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Discussion Starter · #1 ·
actually, on the reliability front, they are fairly bullet-proof.

be careful of any bike (especially fzr's) that doesn't start immediately, and and of factory pro jet kits. if it is a factory configuration 10 or 30, it's okay, but avood ti needles in the little fizzer.

i'd imagine the regulators in the 600 suck too. but all the 400 guys say they are inter-changable and at $35 or so, don't worry about that. just be careful, i paid 68 for mine, some dealers just don't care.

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Tony

the views and opinions expressed by tony (cbrf2boy) are the ramblings of a total idiot. sbw.com, it's administrators, moderators, and members don't necessarily agree with and are not responsible for anything this idiot has to say.
 

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I've read a lot of reviews on the Fizzer 600 that said it was a good starter bike. Is this true? Also, is it a reliable bike?

Thanks.
ZeroMan.

One more thing, why did Yamaha stop producing the FZR - is the YZF-600R suppose to be taking its place?

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Discussion Starter · #3 ·
i don't think sportbikes are good starter bikes in general, but since there are people buying r1 starter bikes, i guess the fzr600 ain't that bad.

is it reliable, for the most part.

i don't know why yamaha canned it

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Tony

the views and opinions expressed by tony (cbrf2boy) are the ramblings of a total idiot. sbw.com, it's administrators, moderators, and members don't necessarily agree with and are not responsible for anything this idiot has to say.
 

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The funny thing is, when the FZR600 was new, ten years ago, people would say, "Sure, it's only a 600, but it's a pretty hard-core sportbike, and it'll get you in trouble pretty quick if you're not careful!" You know, kind of like exactly what they say about the R6 now!

So, of course, by today's standards it's a fairly modest sportbike. Yes, you can start out on one, but like any other bike, you have to respect your own limits, and the bike's capabilities.

Reliability? The FZR's are pretty bulletproof. So don't worry about that.

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I'm not joking. And don't call me Shirley.
 

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Great bike but the Seca II or the EX 500 would be a better bike to learn on for a few years. "The bike" won't make you a better rider. Only traning, skill level, and practice, will do it. Learning to maximize the potential of the lower powered bike you start on will make you a better, faster and safer rider. Have fun and don't worry about posing for awhile.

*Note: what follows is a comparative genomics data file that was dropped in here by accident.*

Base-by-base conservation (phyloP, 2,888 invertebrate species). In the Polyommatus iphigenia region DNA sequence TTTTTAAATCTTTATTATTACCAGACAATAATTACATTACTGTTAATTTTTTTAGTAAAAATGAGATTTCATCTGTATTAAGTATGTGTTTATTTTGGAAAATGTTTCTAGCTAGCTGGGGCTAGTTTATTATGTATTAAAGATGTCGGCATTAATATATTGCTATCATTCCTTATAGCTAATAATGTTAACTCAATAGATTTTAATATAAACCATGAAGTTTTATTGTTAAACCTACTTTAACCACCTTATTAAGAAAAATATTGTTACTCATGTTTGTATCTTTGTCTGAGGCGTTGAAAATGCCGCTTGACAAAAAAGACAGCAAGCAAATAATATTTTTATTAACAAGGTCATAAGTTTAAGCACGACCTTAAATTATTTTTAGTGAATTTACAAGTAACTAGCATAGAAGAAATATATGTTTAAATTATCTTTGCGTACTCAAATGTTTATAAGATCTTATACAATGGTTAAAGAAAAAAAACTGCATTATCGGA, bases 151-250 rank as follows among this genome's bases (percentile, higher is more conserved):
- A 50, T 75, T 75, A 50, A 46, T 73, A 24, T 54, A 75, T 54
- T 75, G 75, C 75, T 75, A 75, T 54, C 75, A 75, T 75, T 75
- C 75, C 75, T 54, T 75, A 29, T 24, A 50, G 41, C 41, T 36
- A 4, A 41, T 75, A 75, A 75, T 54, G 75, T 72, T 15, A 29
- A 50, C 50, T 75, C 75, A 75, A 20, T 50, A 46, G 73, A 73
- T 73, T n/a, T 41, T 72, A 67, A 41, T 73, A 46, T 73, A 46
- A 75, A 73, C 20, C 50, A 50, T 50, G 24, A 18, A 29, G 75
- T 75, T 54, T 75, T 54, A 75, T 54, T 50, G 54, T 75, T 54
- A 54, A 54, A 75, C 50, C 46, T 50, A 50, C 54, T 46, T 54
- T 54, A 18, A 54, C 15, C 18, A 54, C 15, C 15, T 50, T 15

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The bottom line here is how much are you gonna pay for your fizzer? If you can get it really cheap $1500-$2500 ok it's not a bad deal because the bike has already depreciated. But when you pay cheap prices you get shit quality bike. Who knows how the previous owner took care of it? Otherwise you option is to save approx $5K and buy a R6, your not going to take tooo bad a hit on depreciation and the R6 is a relatively new bike with new technology.

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<BLOCKQUOTE><font size="1" face="Verdana, Arial">quote:</font><HR>Originally posted by AZ Scott:
The funny thing is, when the FZR600 was new, ten years ago, people would say, "Sure, it's only a 600, but it's a pretty hard-core sportbike, and it'll get you in trouble pretty quick if you're not careful!" You know, kind of like exactly what they say about the R6 now!

So, of course, by today's standards it's a fairly modest sportbike. Yes, you can start out on one, but like any other bike, you have to respect your own limits, and the bike's capabilities.

Reliability? The FZR's are pretty bulletproof. So don't worry about that.

<HR></BLOCKQUOTE>

I agree. :)



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John

"If Harley made an airplane... would you fly in it?"
 

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I managed to get a 99 FZR600 for my first bike (used barely) and have no regrets. The seat height, reliability, and insurance costs were large factors at the time. It's comfy, stable, tame when I want it to be, fast when I need it to be, etc. etc.

Great starter bike, I say.
 
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